Is Radiology Ready for the Shift to Patient Consumerism?
February 11, 2019 -- There's no denying that patient consumerism in healthcare is a growing trend. But is that something we really want -- as radiology administrators, as hospitalists, as physicians? Because with true consumerism, healthcare delivery will shift to a true retail business, manifested amidst quality, price, and location shopping.
Within radiology and other healthcare specialties, there is now greater transparency, including widespread utilization of preservice price estimators and physician quality scores published on Medicare's Physician Compare website, vitals.com, and zocdoc.com, among others. However, a potentially more hidden precept of the retail business that is forthcoming is the patient refund.
Considering Patient Refunds
Should you be afraid of or should you embrace patient refunds? Here's an example from a rural Pennsylvania health system.
Based in Danville, PA, Geisinger Health System has gone to great lengths in its quest to improve patient satisfaction. Now well into its fourth year of implementation, Geisinger has a no-questions-asked money back policy of up to $2,000 per episode of care.
Only co-payments and deductibles are eligible for patient refunds. Between October 2015 and April 2018, Geisinger refunded $997,806, with the majority of patients not asking for a complete refund. The nearly $1 million in refunds over three years is a small cost to the health system as it has received valuable patient feedback throughout the process in terms of how to elevate patient care and improve patient loyalty, all while garnering plentiful amounts of media coverage.
Patient satisfaction rates within the Geisinger Health System have increased since the adoption of the refund process. With a portion of Medicare and Medicaid payments increasingly tied to patient satisfaction, the direct financial benefit can be realized even before the elements of loyalty and new customers are tallied.
Improving Patient Satisfaction
Paying meticulous attention to the customer is something we have seen implemented more and more often over the past decade. Although issuing patient refunds for dissatisfaction in care is not yet rampantly spreading throughout the U.S., patient satisfaction surveys have become more prevalent within healthcare delivery while serving a dual benefit.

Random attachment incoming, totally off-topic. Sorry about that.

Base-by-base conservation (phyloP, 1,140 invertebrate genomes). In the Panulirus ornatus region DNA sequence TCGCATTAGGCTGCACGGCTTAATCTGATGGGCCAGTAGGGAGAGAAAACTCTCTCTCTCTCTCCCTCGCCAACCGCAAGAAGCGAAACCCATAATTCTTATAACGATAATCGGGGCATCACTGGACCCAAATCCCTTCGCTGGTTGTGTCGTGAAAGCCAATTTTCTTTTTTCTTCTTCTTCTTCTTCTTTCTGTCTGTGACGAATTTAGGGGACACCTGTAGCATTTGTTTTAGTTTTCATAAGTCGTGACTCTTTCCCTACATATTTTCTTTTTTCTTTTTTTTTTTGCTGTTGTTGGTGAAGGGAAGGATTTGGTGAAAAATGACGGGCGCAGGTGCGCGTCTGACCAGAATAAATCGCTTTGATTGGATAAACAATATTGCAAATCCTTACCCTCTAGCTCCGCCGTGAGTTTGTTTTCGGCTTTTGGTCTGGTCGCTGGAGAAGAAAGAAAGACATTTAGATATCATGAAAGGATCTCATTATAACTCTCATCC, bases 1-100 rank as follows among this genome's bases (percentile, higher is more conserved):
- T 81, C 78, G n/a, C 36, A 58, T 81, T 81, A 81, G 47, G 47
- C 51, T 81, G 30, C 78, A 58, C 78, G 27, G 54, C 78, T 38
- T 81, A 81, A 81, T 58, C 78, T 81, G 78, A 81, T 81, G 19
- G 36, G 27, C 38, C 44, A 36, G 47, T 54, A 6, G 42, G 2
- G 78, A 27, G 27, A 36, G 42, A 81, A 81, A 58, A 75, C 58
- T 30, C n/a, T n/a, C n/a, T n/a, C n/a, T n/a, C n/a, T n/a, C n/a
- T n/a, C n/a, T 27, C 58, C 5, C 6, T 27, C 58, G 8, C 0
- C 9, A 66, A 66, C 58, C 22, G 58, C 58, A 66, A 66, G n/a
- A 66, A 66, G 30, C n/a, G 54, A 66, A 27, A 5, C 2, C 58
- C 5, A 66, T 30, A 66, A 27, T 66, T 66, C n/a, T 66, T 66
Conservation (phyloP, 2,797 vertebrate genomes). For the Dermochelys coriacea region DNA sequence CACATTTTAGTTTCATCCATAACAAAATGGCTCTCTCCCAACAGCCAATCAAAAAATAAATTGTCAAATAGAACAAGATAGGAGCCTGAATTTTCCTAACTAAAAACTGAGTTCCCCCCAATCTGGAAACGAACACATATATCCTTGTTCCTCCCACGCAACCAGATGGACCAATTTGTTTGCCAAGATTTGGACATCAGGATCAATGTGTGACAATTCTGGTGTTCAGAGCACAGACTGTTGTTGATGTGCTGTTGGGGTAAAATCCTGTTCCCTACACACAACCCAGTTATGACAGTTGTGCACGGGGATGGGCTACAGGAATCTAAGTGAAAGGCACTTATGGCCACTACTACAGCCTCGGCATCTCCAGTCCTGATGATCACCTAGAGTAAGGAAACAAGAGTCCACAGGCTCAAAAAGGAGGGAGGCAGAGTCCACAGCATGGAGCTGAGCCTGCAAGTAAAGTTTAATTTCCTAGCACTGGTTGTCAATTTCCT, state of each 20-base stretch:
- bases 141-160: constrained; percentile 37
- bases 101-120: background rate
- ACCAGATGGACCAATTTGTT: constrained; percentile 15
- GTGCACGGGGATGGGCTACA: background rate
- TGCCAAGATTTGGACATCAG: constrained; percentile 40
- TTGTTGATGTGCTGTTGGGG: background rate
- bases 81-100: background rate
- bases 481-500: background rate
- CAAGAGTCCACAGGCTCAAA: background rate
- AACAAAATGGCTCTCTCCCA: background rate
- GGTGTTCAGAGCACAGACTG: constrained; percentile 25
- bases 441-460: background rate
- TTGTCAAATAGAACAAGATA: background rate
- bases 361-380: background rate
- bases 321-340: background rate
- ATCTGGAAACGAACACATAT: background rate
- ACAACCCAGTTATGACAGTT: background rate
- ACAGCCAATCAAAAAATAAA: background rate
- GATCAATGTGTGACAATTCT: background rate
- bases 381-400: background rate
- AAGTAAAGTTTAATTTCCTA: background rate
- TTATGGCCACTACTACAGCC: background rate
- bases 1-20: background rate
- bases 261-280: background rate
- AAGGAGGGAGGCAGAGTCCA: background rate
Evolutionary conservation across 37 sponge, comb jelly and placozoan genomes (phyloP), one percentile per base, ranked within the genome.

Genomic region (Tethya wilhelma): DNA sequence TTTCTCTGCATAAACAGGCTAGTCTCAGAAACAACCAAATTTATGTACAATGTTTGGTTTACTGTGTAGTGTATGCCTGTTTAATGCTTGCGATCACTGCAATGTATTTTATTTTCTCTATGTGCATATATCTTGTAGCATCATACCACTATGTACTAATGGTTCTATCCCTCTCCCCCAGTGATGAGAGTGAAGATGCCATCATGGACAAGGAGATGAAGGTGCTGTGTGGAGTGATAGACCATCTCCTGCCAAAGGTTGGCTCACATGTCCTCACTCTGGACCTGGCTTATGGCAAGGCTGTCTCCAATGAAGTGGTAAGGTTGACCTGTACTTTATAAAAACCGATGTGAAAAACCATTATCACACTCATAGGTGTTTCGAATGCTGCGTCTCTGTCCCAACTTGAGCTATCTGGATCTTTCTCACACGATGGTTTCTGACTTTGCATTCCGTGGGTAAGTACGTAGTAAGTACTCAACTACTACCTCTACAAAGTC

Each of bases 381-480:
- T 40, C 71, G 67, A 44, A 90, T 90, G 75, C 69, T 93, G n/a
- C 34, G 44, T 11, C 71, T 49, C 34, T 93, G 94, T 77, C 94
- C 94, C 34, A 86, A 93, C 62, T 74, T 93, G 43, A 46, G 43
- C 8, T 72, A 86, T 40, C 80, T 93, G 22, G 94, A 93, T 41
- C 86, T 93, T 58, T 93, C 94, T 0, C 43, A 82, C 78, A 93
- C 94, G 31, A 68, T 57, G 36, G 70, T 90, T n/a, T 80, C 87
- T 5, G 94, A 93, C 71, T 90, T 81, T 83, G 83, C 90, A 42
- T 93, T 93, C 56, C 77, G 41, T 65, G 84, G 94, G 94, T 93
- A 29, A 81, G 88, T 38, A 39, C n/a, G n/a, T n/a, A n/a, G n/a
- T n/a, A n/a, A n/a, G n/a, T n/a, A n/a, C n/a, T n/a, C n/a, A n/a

In addition to helping practices better understand the needs of their consumers, implementing a patient satisfaction survey can meet the requirement of the high-weighted Clinical Practice Improvement Activities (CPIA) within the Merit-Based Incentive Payment System (MIPS). The CPIA represents 15% of the total MIPS score. As practices are trying to attain the maximum Medicare incentive reimbursement, they are also tapping into what their patients want to see changed and what they like about where they are receiving care.
According to the InstaMed 2017 "Trends in Healthcare Payments Eighth Annual Report," 40% of consumers fear the cost of the illness more than they fear the illness itself. Perhaps Franklin Delano Roosevelt was speaking in the parlance of his times when he famously said, "The only thing we have to fear is fear itself." This quote may have been revised if he was witnessing the anxiety associated with our modern-day healthcare payment models.
So what steps can one take to alleviate consumer fear? In surveying patients, one option quickly gaining in popularity is payment plans, with a 56% year-over-year increase in use between 2014 and 2017. In addition, in that same time frame, automatic payments have increased by 196%.
It is clear that consumers want to make payments through health plan websites or online portals, yet it is not time for practices to rest on their laurels simply because they offer both payment plans and portals to accept payments. According to this same study, only 21% of patients use payment portals regularly. Potentially of greater concern, only 30% of patients who use those portals were able to find an answer in the payment portal without the need for a follow-up phone call.
These findings may lead to another exploratory question: How can practices promote the use of a payment portal while alleviating the patients' need to ask additional questions? Here are a couple of suggestions:
The implementation of a photo bill pay for a more tech-savvy consumer is a viable method that many practices are embracing to speed up payment processing time and to increase the amount of time the patient spends interfacing with the platform.
Responding to patients who post reviews on physician-rating websites may also be a way to improve the online reputation of the practice. Any chance to hear the feedback of a patient is invaluable to drive change throughout the complete experience. Specifically, a baseline is required within the patients' cycle of care, encompassing how payments are accepted, how the amount owed is communicated, and how patients are treated by the entire staff from the physician and technician to the scheduling department and billing representatives. All of these employees are crucial to the patient feeling that the service performed was worth the time and their money.
The use of real-time demographic databases provides eligibility verification for the patient's current health insurance. Additionally, these portals will provide a detailed benefits package tailored for each patient that outlines the out-of-pocket expenses following the insurance payment. These are necessary tools to help eliminate patients' questions connected to their financial responsibility.
Overall patient satisfaction -- and its correlation to payments, refunds, or nonpayment for service delivery -- is becoming more critical than ever in a pay-for-performance world.